COVID Out of Control at Everest Base Camp

COVID cases in Everest Base Camp are multiplying, but the government of Nepal clings to a strategy of denial, censorship, and threats.

COVID infections continue to spread not just at Everest BC but along the Khumbu. At Everest Base Camp, cases might be 10 times the four known infections, according to Alan Arnette. Sources in Kathmandu spoke of about 20 people evacuated with COVID symptoms. However, hospitals are not allowed to provide information on patients. Nor are the expedition outfitters or the climbers themselves.


Some people in contact with the climbing teams report censorship and threats to the outfitters. The government has warned them that they will be “treated unfavorably” when applying for climbing permits next year if they spread the news of the COVID outbreak at Everest Base Camp.

Tourism officials “have been reportedly making individual phone calls to doctors where COVID-infected climbers were treated, doctors at EBC, and expedition agencies to block COVID info,” the Everest News blog tweeted. “Outsiders or media [are] not allowed at EBC tents without permission.”

It went on: “A group of outsiders who recently visited EBC after an outfitter allowed them, tested positive for COVID-19 before returning to Lukla. [They] are now receiving treatment in Kathmandu.”

Everest Base Camp, population 1,000

According to the Department of Tourism, the number of permits for Everest reached 394 yesterday, breaking 2019’s record. With guides, cooks, and other staff, Everest Base Camp is essentially a small, cramped town with a population of 1,000.

Alex Txikon, on his way to Everest for a no-O2 ascent, is concerned but is going ahead, he told ExplorersWeb from Pheriche today. “I brought a fresh negative PCR test from home, and I took another after arriving in Kathmandu,” he said. “Once I got the negative result, I could leave for the Khumbu.”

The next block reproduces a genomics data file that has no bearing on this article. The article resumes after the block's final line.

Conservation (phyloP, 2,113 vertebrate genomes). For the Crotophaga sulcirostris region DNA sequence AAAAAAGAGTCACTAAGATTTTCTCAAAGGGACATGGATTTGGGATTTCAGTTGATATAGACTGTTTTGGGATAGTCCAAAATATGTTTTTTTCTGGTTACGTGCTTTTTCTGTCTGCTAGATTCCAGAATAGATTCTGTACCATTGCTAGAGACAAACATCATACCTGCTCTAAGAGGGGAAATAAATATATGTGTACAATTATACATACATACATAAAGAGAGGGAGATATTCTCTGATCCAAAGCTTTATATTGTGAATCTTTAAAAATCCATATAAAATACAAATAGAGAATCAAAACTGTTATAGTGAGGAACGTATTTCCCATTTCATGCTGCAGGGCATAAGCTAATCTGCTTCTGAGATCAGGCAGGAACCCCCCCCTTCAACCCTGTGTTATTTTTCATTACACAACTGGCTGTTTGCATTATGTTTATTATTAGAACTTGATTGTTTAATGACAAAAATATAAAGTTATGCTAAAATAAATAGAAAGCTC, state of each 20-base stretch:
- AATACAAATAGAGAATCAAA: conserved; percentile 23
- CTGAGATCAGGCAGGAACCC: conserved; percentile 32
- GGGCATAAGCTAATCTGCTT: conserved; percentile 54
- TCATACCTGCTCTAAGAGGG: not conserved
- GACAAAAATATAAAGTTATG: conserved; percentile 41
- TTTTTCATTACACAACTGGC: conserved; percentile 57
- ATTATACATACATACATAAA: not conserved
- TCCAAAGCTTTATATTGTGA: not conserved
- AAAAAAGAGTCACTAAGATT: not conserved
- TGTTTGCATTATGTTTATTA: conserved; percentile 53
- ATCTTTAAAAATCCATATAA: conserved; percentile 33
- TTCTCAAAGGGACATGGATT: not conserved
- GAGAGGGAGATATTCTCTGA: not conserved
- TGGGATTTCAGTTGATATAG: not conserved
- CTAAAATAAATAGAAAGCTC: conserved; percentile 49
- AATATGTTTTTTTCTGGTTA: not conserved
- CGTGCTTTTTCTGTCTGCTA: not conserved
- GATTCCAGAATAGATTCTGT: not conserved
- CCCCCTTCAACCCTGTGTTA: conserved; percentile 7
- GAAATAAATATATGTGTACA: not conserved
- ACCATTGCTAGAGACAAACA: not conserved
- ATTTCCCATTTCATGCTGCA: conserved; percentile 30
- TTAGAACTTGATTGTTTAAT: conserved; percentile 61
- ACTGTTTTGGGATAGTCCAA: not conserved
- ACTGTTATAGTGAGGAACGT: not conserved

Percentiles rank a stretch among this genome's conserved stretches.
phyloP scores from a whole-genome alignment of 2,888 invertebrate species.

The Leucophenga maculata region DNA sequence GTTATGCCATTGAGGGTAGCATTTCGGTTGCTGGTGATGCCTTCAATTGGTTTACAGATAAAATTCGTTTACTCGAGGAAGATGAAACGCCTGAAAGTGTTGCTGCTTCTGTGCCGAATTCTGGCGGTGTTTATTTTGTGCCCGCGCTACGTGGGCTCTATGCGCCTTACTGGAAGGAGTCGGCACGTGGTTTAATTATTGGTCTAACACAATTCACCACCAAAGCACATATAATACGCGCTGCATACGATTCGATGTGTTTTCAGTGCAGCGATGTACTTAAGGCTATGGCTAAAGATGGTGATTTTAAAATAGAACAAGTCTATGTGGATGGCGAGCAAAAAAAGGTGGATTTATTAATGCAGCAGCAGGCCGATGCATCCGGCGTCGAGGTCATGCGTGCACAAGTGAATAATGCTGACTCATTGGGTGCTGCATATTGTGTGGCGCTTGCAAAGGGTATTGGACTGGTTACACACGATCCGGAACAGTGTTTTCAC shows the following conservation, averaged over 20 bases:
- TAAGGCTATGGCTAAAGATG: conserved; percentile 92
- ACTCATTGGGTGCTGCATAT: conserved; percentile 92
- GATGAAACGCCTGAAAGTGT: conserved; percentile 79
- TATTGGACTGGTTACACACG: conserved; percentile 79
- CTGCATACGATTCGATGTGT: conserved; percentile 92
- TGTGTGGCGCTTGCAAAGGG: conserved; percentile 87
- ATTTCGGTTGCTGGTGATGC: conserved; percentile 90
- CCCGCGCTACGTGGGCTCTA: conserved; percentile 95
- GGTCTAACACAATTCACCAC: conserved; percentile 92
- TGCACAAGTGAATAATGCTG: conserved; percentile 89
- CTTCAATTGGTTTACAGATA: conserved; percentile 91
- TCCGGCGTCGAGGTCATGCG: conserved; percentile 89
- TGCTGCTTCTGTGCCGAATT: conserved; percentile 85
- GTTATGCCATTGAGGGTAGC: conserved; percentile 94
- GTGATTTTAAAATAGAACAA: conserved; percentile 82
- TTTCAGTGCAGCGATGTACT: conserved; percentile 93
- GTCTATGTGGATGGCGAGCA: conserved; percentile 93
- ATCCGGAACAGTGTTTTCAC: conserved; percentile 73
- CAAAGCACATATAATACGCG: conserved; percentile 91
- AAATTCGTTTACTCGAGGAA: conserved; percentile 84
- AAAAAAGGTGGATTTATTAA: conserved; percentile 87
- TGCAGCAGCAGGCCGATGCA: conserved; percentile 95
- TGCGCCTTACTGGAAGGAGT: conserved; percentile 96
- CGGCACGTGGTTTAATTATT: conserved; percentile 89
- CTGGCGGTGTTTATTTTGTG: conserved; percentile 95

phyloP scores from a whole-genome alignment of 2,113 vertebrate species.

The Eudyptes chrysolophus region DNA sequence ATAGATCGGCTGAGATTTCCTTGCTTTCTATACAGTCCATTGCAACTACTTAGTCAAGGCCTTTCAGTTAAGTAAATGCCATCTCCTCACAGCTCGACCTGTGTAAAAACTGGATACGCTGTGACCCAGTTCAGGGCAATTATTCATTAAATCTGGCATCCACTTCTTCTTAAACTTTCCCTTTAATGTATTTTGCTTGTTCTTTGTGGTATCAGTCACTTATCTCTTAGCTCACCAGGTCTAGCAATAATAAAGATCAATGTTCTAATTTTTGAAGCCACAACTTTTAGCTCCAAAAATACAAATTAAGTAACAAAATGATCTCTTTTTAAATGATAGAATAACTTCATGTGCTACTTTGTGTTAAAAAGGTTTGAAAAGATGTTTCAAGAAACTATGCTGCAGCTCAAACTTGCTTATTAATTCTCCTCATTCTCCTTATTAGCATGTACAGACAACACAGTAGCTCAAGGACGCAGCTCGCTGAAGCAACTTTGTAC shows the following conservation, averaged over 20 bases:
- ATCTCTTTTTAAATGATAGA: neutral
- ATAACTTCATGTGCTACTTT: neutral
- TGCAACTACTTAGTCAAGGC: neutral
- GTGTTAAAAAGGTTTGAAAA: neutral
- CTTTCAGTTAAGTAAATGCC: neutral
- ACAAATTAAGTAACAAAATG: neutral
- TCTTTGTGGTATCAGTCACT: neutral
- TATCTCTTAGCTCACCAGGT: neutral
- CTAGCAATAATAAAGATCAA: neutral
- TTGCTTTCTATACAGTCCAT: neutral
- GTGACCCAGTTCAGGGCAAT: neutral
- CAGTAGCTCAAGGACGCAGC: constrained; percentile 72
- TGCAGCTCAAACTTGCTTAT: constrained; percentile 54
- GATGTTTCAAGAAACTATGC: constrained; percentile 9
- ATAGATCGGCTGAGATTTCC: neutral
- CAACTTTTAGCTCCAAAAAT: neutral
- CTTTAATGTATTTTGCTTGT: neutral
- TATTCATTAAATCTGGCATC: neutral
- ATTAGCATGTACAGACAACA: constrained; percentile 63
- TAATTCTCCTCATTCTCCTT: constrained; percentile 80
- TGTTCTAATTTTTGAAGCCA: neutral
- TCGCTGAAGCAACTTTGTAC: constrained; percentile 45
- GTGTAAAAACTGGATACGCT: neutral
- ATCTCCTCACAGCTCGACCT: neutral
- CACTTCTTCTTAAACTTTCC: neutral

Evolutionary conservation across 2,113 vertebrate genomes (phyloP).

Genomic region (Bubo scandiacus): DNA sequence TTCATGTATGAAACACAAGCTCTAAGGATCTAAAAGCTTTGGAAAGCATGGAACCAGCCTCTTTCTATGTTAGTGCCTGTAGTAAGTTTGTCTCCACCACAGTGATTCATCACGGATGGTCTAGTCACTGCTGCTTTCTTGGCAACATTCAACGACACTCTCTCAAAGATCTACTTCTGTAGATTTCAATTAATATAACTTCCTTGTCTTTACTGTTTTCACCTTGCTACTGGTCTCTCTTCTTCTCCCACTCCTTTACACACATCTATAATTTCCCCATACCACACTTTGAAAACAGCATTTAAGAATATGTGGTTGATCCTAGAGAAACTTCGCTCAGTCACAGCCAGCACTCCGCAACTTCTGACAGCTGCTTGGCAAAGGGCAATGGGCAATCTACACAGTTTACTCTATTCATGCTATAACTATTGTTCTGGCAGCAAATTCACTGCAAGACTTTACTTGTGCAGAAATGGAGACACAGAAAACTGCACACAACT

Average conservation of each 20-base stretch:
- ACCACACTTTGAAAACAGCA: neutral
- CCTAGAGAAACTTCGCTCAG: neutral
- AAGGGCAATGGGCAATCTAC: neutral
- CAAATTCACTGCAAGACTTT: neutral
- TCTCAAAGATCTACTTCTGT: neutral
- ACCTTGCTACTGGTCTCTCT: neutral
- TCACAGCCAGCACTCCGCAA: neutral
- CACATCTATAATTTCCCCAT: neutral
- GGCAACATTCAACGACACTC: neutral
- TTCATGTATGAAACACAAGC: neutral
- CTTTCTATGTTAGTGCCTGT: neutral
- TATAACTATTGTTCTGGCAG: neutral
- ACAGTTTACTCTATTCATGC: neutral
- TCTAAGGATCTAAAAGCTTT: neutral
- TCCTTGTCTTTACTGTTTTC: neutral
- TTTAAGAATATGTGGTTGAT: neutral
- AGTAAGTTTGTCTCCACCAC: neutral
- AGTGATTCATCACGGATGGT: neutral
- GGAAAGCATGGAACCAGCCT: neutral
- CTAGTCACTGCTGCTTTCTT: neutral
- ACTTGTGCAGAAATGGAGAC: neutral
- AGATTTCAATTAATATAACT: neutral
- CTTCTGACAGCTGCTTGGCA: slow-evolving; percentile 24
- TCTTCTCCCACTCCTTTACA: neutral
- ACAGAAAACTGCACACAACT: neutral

Alex Txikon, today in Pheriche, worries what he might find in Base Camp. Photo: Alex Txikon


Other sources told ExplorersWeb that forged PCR certificates are easy to obtain in Kathmandu, for about $60. So while Txikon got a proper test, it is not clear whether every visitor has bothered to do so.

COVID worsening throughout Nepal

Meanwhile, the situation in Nepal itself is worsening quickly, largely thanks to the 1,770km long porous border with COVID-ravaged India. The border closed during the virus’s first wave last year, but it has since reopened.

Kathmandu will enter another lockdown on Thursday, and road transportation will cease. A second border closure is under discussion.

We don’t know how this could affect climbers and trekkers in the Himalaya. For now, both international and domestic flights are operating normally.

Denying evidence is not a good strategy. News leaks from Base Camp anyway, increasing the uncertainty and seriously damaging the credibility of official sources. Reality contradicts the Department of Tourism’s “Good News Only” politics.

In Nepal, the number of active cases surpassed 20,000 today, according to The Kathmandu Post. “The country reports 3,442 new cases and 12 deaths,” it stated.

“We have detected the UK variant and the double-mutant variant detected in India,” Krishna Prasad Paudel, the director of Nepal’s Epidemiology and Disease Control Department, told Reuters.

Hospitals near the Indian border are already crowded and in a precarious situation. Nepal’s vaccination campaign has nearly ceased because of shortages. Most vaccines come from India, which is dealing with such horrid infection rates that it has stopped exporting vaccines. It needs them for its own population.

The Narayani Hospital, near the Indian border. Photo: Niraj Singh/The Khatmandu Post

Hospitals in crisis

“The virus is mutating very fast,” said Rabindra Pandey, a public health expert. “What started in India has now entered Nepal.” If the trend continues for another week, he adds, the already-stretched hospitals will run out of beds.

Nepal’s former king Gyanendra and his wife tested positive for the virus after returning from India to attend a religious festival. They are undergoing treatment at a private facility in Kathmandu.

“The situation is really frightening,” said Prakash Thapa, a doctor at Bheri hospital in Nepalgunj, a city bordering India.

He said the hospital was inundated with coronavirus patients requiring intensive care and ventilators.

“Even children and young people come in critical condition, and patients are even sleeping on the floor and corridors,” he said.